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Of the Affair between the Steamer and the
SeweWt Point Battery.
Washington, May 23.
The following official report of the action
- between the U. 8. steamer Star and the
Sewell's Point Battery on the 19th inst.,
has just been received.
U. S. STEAMER STAR, May 10.
Flag- Officer S. H. Stringham, Commander
of the Home Squadron:
' From the time I reported to you yester
day I kept a strict watch on the move
ments of the enemy in and about the Sew
elPs Point Battery. Several noises were
heard during tbo night, but not distinct
' enough for me to trace them. At half-past
five p. m. I heard distinct blows, as if from
, so axe securing timber platforms for gun
carriages inside of the embrasures, and im
mediately I ordered a shot to be fired over
them. The rebels immediately hoisted a
, white flag, with some design on it, and fired
a shot that cut the fore spencer guys near
r the gaff. I immediately went to quarters,
. and returned their fire, which was continued
, by them. I expended fifteen round of
grape, twelve ten-inch shot, thirty-two ten
inch shell, ten shell for thirty-two pounders,
and forty-five thirty-two pound shot; ma
king a total of one hundred and fourteen
shots, which I think did some execution
among the rebels. -1 only desisted for
want of ammunition, having only five eight-
found charges remaining for the pivot gun.
regret that want of ammunition compelled
roe to retire, as I am satisfied I could have
silenced the buttery in a short time.
1 cannot too highly praise the courage
' and patriotism of tno officers and men un
der my command. They acted nobly, and
with great coolness, as the repeated firings
above will show. The action continued
from 0.80 to 8.85 p. m., a duration of ono
hour and fifteen minutes.
The battery is masked, thirteen embra
sures haviDg been erected behind a sand
bank. The rebels had three rifled cannons,
and fired several volleys of Minie balls,
which struck the ship. The ship was
struck five times by the rifled cannon shot,
in the hull and upper works. The damage
can be repaired by ourselves.
I herewith enclose the report of the med
ical officer of the ship, by which you will
perceive that two men were slightly wound
ed during the action.
I cannot close this communication with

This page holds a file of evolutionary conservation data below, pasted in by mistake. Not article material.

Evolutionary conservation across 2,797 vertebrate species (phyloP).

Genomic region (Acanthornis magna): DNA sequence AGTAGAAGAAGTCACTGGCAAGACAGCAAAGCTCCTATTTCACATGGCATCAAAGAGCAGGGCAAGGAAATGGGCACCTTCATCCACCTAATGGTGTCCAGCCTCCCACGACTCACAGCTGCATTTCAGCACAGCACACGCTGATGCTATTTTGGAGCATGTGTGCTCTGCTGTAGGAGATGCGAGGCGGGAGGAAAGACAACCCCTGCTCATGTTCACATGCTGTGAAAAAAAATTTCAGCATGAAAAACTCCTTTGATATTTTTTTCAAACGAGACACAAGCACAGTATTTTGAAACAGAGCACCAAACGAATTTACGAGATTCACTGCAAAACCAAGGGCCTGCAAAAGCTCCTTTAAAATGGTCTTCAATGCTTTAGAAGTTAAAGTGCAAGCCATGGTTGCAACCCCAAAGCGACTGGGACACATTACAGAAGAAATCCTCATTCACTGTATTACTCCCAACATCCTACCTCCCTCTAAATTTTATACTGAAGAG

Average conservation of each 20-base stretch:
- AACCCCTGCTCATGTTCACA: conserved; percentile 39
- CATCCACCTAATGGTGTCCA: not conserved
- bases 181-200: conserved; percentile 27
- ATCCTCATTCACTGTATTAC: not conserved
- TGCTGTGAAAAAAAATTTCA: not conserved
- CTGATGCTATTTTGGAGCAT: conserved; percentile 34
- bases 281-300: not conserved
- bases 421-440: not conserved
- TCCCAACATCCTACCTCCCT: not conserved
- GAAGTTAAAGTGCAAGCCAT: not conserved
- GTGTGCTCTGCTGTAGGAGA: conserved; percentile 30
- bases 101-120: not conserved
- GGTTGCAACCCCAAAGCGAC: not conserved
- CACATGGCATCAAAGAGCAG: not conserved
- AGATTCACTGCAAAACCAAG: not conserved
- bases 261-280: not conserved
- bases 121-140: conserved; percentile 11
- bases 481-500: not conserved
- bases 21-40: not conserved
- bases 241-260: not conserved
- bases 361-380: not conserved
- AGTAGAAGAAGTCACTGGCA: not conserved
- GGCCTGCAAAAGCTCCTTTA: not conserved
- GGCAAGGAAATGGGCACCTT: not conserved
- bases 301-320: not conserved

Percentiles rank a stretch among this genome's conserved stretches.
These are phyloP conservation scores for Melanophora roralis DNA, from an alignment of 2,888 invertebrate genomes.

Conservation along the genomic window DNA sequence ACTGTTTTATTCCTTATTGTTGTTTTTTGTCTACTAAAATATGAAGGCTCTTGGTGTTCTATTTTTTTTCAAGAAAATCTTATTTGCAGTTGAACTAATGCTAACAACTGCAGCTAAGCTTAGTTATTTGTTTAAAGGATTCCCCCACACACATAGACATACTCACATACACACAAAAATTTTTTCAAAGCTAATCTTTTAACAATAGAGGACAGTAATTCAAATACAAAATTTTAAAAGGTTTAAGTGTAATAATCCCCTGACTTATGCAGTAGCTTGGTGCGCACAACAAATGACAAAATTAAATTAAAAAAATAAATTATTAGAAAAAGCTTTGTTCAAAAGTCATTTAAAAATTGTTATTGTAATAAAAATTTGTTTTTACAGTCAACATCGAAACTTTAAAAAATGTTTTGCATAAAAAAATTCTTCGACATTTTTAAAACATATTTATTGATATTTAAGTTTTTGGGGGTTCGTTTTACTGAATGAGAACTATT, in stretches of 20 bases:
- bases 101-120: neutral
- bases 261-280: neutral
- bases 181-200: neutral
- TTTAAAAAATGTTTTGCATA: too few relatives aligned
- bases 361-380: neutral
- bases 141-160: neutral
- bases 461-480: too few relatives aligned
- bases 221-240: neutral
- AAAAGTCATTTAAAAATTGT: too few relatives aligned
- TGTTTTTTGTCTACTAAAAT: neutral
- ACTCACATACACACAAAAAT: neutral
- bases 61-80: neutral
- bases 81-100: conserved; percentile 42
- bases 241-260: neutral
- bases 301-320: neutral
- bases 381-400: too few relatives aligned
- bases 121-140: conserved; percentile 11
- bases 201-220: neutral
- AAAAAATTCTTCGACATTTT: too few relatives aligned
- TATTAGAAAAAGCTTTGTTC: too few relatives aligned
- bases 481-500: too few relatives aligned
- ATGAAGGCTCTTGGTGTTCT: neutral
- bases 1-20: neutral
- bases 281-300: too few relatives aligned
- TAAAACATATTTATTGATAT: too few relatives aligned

out calling the attention of the Flag-Officer
' to the valuable services of Lieutenant Dan
nie! L. Brains, who bad chargo of our pivot
' gun, and who, during the whole aotion,
displayed great coolness and skill in the
HENRY EAGLE, Commander.
' A Patriotic?' Tbnnbssbb Matron.
Tbe Washington correspondent of the Phil
adelphia Press, writes:
Mrs. Cooley, an old lady from East Ten
nessee, arrived here yesterday, traveling a
distance of 1,600 miles for the purpose of
seeing tbe President and his Cabinet in re
lation to our 'national troubles. She re
ports a terrible state of affairs in ber sec
tion of tbe State; nays there are but few
Union, men, and that they are daily in
dread of beiug murdered by tbe infuriated
JW'rfi f9timity,n'i4"& 'iflMr'J Mrs. C.
hopes (jp. Iff turn )mjW4UAely,t,and Vy Jell
ing tit irutb, , tO.osoviooa .jmaaji of er
neighbors of the errors of their ways. She
is delighted 'wirti1 her fish, 'and says Ihe
peopje of Es.it, Tennessee have no cqnoep
liop nflba great unanimity and oVtormina
tios, pf Ifartit? rn people. ' ' ' ' '
Yancey Heard From.
The Chicago Tribune publishes the fol
lowing letter, from which it appears that
Yancey "still lives."
"DECATUR, III., May 16. '61.
"At Effingham I heard an extract read
from a letter from Mr. Yancey to a citizen
of that county, in which this arch traitor
was rejoicing in tbe belief that the North is
full of men like himself. He said that tbe
South had for some time past been organ
izing in our prominent northern cities
'Golden Circles ; that these circles, to a
: man, wore sworn to tbe interest and de
signs of tbe Southern Confederacy; that in
New York city there were twelve thousand
enrolled, and like proportion in Philadel
phia, Boston, Albany, Buffalo, Cincinnati,
Detroit, Chicago, et. al. He also encour
aged his old friends in this state to believe
that these associations would rally to the
support of the Confederate army on call
that tbey were fully equipped and posted
in all that was doing and wanted.
"This to me looks much like a game of
brag, and I could not even believe that the
letter was genuine; but whether it is or, it
is in full accord with tbe designs of these
traitors and their efforts, and it would not
be amiss to keep an eye upon all such who
have hitherto been known to have been
connected with this secret treasonable compact."
Mr. Lincoln's Bbnbvolbncb. Tbe
President, while seated in his new barouche
with Mr. Cameron, awaiting Mr. Chase, at
the Treasury Department, to proceed to
the funeral of Col. Vosburg, espied, on tbe
steps of that building, a poor looking, de
formed young man, with crutohos, whom
he called to bis side and questioned as to
his condition. Tbe lad responded prompt
ly to the Presidential queries, . and, with
tears of joy, pocketed a gold pieeo which
Mr. Lincoln gave biin probably the first